I decided to prepare to study abroad since I realized that I would develop more from anywhere besides Vietnam. My dad introduced me to Ms. Ngoc Tran, a women that never did I know would change my life from that very moment. She became my advisor in preparing for the college application process. She gave me tips for the SAT and the ACT. She introduced me to one of her old students so that I can learn how to write and speak better for the TOEFL test. The best of all, during the time at her center Stella and on road trips with her, I had met amazing people and together we had become so attached to each other thanks to one purpose, to experience the advanced education system of United States. Thanks to the homies (the names we called each other), I had learnt so many new interesting knowledges that I would never have known if I hadn’t met them. There was one time when we just sit at Stella for 5 hours a day, 6 days a week just to prepare for the upcoming SAT test, without my friends and Ms. Tran, I would have never accumulate enough knowledge and skills for the SAT test on time. Not only had the homies taught me knowledge but they also had supported me in so many other things. I still remembered the time when I logged into my ACT student account just to stare at the number 27 in disappointment. The group did anything they could to cheer me up and helped me overcome the obstacle. During our road trip to Sapa, we were willing to stay awake until 2 in the morning just to listen to each other’s story, our worries and insecurities, our troubles in life and so many more. The homies gang had taught me one thing that is much more important than any knowledge, that is sympathy and compassion. They had taught me to open my heart to anyone else around me, to listen to other’s stories and to lift their spirit whenever we can. We are not just homies anymore, we are one big family now.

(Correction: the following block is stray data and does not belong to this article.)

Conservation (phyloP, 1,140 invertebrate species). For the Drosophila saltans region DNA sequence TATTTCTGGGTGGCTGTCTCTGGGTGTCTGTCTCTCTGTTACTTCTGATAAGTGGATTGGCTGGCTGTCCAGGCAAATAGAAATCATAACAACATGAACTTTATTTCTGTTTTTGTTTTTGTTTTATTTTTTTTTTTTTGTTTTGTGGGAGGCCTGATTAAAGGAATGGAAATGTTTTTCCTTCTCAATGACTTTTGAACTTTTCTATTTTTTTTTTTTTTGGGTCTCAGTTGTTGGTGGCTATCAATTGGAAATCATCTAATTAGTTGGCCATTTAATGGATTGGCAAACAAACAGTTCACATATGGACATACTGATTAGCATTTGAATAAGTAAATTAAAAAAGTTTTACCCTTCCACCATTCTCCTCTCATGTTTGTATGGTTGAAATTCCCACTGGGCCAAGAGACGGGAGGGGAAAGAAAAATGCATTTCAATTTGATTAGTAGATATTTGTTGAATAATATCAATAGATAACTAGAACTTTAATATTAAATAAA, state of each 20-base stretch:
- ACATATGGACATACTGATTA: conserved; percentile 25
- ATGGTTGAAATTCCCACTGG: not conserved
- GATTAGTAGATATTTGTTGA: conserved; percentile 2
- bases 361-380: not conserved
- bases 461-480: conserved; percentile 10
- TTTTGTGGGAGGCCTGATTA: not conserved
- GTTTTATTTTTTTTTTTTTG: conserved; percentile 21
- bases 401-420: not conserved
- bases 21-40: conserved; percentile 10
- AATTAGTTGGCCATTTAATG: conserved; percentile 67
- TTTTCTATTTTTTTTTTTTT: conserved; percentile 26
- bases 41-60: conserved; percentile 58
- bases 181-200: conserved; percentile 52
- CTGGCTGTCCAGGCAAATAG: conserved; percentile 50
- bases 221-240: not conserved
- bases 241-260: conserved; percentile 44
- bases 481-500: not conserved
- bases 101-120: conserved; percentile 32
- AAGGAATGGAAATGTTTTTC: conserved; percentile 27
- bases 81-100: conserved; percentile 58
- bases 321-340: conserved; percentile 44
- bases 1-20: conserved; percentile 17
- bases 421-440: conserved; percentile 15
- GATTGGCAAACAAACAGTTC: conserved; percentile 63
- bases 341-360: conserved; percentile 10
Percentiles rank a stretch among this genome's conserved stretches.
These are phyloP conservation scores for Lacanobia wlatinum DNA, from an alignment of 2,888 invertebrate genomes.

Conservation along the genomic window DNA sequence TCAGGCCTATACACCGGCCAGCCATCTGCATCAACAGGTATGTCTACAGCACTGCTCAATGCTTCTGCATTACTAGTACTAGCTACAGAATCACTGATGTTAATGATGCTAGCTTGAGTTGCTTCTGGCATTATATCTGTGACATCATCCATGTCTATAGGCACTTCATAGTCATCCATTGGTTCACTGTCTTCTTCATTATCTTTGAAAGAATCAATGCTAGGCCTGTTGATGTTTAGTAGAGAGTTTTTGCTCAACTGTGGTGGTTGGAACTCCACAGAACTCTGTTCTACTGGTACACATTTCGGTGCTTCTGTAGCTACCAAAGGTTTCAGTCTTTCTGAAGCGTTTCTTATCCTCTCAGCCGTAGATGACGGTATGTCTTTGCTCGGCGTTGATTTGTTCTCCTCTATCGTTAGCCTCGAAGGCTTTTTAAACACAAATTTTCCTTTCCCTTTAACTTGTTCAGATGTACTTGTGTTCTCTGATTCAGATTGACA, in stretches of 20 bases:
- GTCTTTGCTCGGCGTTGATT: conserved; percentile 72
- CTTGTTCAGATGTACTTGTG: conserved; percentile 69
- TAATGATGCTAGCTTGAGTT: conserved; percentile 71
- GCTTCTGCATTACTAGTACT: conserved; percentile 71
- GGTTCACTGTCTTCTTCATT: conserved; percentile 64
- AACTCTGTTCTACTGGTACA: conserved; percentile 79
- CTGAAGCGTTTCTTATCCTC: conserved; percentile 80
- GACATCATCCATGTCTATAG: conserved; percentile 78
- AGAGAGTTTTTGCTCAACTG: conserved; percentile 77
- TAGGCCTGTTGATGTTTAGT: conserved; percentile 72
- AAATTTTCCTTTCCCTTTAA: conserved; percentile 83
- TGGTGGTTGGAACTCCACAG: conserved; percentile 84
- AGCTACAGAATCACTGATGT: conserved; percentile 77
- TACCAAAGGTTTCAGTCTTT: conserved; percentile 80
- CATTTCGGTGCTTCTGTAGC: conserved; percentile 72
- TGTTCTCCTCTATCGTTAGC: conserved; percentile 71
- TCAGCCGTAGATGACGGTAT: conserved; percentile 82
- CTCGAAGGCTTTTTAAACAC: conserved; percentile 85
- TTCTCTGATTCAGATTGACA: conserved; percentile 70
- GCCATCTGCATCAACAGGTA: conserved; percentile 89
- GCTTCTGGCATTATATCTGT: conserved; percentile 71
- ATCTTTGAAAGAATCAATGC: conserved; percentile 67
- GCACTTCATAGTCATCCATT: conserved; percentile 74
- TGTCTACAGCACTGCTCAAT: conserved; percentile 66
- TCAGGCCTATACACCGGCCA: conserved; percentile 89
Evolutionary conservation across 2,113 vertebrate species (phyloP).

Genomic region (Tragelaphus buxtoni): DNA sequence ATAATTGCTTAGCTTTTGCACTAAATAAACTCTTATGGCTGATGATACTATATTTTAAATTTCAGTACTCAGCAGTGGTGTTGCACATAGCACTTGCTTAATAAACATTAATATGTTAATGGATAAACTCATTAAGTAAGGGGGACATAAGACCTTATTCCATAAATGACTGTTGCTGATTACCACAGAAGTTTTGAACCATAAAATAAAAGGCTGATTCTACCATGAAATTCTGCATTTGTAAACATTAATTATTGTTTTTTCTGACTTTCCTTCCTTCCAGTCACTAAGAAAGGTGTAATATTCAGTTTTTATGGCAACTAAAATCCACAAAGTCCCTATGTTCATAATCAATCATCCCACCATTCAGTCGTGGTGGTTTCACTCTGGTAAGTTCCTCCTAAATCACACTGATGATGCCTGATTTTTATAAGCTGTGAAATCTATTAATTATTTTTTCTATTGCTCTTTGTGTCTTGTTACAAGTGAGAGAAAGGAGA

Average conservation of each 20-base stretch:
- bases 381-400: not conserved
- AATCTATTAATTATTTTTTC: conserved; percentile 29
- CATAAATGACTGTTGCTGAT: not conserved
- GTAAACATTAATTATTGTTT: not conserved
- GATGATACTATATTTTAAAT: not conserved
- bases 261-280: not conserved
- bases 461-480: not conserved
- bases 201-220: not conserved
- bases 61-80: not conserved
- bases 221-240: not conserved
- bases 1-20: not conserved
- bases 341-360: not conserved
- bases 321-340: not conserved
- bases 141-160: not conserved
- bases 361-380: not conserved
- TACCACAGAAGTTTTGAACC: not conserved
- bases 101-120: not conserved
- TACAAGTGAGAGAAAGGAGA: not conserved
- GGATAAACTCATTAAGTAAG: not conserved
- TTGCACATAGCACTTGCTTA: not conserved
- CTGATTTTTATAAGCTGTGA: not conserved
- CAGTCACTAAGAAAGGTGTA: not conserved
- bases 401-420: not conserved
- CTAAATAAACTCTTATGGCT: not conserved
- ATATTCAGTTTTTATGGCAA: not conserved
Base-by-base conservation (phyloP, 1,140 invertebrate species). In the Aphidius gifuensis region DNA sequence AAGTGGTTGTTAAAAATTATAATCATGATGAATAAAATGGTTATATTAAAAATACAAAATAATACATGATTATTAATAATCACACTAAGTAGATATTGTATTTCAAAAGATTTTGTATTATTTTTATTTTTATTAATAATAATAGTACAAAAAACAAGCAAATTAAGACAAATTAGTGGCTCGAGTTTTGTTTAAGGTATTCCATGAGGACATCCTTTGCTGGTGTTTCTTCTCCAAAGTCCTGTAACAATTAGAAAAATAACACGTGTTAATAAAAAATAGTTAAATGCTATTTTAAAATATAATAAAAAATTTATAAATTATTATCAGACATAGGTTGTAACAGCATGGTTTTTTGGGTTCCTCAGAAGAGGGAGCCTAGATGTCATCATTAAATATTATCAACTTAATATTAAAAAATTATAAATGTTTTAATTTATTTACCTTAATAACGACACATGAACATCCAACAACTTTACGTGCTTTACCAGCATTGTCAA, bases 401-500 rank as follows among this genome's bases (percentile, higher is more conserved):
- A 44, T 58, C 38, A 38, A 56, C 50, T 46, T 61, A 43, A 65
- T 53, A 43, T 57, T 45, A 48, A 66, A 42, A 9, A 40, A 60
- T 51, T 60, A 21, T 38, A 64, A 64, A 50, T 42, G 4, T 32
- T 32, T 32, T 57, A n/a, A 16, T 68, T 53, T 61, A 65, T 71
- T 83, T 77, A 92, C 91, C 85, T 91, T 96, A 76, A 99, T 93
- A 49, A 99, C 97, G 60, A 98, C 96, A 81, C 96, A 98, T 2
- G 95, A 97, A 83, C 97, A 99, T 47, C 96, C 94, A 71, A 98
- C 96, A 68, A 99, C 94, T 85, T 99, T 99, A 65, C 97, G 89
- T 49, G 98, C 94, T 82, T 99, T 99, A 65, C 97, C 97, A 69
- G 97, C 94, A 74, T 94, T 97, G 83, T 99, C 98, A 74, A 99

Not only had I made some amazing friends thanks to Ms.Tran, I had become sure about my first decision of becoming a mechanical engineer. Ms.Tran introduced me a project called Dumbot where I can join a group of innovative people to teach secondary and high school students applicable scientific knowledges and instruct them to build their own prototype. During the times at Dumbot, I have accumulated so many technical knowledges, get some hands-on experience that is more valuable than anything I have learnt in school. Just over one month, I had been able to build some of the most interesting thing that I thought I would never had the chance to understand, let along invent. The major factor of engineering is not the powerful products or findings, but it’s the impact on community. At every workshops, I did my best to instruct those young kids; I paid attention to the smallest details of their products, instructing them directly about how to attach the wires or how to weld the contact point of the wires and the rotors together. The big prize at the end of the day is to see the smile on those kids’ faces when their products work properly and know that I have inspired them to be passionate about technology and robots the same way I was inspired.